Going to the dentist can instil fear in the calmest of people – whether it’s the worry that treatment will hurt, the sound of the drill, or the smells and memories sitting in the dentist’s chair evokes.
The good news is that although dental anxiety is a real phobia, thankfully there are things you can do to calm your nerves. Furthermore, more and more dentists now understand their patient’s fears and will make sure their patients are as calm and pain-free as possible.
Compared to the dental surgeries of yesteryear, modern dental surgeries offer welcoming environments, play background music and do all they can to foster a relaxing ambience. Advances in technology and treatment methods also means that dentistry has been improved and treatment can be virtually painless.
If you’re due to have dental treatment soon and have dental anxiety, there are several things you can do to help overcome your fears:
Know your fears
Are there specific dental related things you are frightened of? If so, write them down. This will allow you to recognise your fears and to give you a list to talk through with your dentist.
Talk to your dentist
Before you start any treatment, go through your fears list with your dentist. This enables them to understand your exact fears and make the appointment as stress-free as possible.
It is well known that controlled breathing can help make you more relaxed, and a visit to the dentist is no different. Breathing in through your nose for three seconds and out for your mouth for three seconds helps calm the nervous system which in turn helps reduce discomfort.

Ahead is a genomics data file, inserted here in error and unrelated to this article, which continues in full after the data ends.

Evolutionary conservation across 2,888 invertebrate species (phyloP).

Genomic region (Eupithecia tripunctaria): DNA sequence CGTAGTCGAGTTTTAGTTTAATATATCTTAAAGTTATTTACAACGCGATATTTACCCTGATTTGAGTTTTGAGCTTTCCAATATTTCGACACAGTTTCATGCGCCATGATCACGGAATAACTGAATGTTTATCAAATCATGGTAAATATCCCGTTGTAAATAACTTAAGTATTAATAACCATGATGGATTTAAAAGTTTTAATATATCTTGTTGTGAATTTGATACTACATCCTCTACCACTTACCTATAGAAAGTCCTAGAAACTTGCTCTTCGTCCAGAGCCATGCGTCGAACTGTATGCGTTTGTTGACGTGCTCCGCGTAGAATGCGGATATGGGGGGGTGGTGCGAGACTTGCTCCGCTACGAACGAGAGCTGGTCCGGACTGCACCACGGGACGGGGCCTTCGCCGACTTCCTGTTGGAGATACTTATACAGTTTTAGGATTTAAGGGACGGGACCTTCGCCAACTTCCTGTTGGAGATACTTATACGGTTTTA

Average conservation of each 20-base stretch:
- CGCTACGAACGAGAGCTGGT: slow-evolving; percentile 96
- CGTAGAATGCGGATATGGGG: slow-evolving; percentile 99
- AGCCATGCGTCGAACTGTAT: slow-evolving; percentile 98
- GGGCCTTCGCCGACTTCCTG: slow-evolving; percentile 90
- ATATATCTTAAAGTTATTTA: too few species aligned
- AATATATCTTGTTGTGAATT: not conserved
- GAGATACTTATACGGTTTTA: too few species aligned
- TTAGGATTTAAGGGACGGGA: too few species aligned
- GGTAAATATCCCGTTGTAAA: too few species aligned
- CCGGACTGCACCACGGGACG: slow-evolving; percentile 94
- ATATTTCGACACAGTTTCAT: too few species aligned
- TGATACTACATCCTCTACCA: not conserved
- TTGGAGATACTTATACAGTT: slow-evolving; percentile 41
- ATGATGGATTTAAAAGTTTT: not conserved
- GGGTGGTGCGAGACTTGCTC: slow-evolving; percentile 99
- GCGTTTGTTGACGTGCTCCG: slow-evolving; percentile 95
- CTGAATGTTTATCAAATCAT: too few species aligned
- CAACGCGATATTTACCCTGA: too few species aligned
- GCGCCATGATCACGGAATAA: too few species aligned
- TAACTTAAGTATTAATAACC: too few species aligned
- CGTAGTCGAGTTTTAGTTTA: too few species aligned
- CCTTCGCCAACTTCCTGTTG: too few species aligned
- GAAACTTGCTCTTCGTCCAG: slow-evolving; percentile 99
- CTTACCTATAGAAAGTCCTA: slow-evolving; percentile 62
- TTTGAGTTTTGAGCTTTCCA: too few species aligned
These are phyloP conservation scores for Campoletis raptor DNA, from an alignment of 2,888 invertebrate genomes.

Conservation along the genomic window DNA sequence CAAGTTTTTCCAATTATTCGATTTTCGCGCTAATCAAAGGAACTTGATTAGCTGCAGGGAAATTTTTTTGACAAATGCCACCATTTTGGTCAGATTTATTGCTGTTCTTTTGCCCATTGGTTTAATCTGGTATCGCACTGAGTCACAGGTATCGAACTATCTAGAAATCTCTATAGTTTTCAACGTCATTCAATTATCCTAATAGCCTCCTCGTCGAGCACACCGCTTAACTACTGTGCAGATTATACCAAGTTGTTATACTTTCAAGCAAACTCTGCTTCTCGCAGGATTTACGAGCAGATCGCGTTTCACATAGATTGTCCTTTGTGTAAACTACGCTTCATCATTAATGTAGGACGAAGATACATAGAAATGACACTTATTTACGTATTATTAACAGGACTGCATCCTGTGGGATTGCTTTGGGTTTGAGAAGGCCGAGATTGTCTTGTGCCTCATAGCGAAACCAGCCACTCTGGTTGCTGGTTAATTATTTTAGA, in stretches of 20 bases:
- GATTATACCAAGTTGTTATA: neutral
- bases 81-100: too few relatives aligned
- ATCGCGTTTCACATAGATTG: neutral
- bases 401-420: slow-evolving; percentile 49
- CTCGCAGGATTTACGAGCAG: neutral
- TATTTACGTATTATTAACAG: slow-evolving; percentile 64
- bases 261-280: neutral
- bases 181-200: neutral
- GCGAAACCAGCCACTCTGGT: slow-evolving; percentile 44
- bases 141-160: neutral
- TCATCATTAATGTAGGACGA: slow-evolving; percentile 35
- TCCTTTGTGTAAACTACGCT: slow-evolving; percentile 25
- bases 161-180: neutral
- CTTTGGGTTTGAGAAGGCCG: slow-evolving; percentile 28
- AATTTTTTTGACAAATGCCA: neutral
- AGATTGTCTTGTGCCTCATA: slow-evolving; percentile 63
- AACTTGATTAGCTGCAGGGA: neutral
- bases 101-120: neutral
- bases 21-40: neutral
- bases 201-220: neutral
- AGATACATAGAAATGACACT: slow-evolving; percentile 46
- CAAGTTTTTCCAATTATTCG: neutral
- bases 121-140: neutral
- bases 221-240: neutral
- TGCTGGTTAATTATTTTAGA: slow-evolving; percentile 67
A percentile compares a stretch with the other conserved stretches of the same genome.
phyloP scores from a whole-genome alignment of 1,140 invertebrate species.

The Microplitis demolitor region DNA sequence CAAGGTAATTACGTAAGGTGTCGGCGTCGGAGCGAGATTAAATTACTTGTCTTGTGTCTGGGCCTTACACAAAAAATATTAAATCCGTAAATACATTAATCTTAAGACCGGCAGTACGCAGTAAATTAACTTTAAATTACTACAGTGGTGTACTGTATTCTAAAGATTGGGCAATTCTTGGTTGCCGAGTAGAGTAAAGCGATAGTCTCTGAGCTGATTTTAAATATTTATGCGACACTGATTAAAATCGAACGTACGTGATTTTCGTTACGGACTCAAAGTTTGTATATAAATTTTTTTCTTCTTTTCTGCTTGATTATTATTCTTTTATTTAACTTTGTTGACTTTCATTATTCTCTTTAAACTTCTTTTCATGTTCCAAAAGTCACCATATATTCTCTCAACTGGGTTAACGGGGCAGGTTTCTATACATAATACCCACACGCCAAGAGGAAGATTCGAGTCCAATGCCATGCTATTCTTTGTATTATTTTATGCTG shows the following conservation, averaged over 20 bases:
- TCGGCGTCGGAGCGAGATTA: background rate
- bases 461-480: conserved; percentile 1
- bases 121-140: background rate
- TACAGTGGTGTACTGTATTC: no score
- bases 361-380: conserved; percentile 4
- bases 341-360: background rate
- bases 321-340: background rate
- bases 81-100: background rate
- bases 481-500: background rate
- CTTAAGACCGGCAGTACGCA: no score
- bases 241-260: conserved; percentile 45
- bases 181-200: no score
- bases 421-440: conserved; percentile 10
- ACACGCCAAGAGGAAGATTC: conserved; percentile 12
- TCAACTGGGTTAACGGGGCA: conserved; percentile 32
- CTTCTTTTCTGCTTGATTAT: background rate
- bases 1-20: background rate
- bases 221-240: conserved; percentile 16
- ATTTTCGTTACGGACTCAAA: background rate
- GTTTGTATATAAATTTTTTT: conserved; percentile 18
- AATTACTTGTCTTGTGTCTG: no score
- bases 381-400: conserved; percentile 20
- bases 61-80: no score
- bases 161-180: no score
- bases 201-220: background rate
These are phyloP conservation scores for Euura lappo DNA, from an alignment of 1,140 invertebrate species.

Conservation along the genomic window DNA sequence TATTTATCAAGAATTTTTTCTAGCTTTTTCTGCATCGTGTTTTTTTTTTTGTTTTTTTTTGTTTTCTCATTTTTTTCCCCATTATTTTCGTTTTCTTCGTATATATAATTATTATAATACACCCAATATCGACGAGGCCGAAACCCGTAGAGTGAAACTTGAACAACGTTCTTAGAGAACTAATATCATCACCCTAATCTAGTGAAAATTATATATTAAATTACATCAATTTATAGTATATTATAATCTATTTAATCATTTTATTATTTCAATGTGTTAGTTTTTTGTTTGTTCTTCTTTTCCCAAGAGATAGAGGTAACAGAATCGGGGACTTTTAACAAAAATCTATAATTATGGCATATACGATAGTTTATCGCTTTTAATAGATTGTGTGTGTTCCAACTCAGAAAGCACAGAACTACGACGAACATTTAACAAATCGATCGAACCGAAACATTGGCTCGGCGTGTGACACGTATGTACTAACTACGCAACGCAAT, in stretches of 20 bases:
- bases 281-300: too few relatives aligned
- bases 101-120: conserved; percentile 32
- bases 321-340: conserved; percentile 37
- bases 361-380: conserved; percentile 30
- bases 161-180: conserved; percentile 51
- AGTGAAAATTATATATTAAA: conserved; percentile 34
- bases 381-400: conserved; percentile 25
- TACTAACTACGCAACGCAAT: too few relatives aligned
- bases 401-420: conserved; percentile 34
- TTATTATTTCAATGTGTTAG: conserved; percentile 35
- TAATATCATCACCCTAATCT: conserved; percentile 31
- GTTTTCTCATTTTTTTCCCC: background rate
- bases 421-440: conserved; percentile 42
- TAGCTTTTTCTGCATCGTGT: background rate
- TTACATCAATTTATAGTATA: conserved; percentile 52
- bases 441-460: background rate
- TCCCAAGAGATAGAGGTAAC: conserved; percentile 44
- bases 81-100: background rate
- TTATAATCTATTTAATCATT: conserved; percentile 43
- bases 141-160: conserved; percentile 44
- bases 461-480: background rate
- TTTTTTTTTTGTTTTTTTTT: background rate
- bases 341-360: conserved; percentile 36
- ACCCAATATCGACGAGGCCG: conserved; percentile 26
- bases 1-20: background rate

Use guided imagery
This involves imagining you are in a different place or going through a pleasant experience rather than being sat in a dentist’s chair. Doing this isn’t always easy, so if you’re going to use this as a distraction technique try and practice in advance.
If you neglect your dental health because you’re too frightened to visit a dentist, there are psychologists who may be able to help you through a process called systematic desensitisation to help you overcome your phobia. Other types of therapy like cognitive behavioural therapy (CBT) can give you strategies to manage your fears and can be practiced at home.
Find the right dentist
One of the key things that will help you overcome your fears is going to a calming, friendly and knowledgeable dentist. If you’re struggling to find one, ask for recommendations from friends and family and seek out online reviews.
The next step is to give the dentist a call and book an appointment – are they friendly? And do they sound accommodating? It might also be worth mentioning you have dental anxiety to see if they have any experience in dealing with it.
At Brunswick Square Dental, we find that one of the best ways to reduce dental anxiety is for our patients is to speak openly and honestly about their fears so that we can devise a plan of action. If you’d like to take charge of your oral health and talk through any anxieties regarding dental treatment, you can call our friendly team today on: 01273 736448.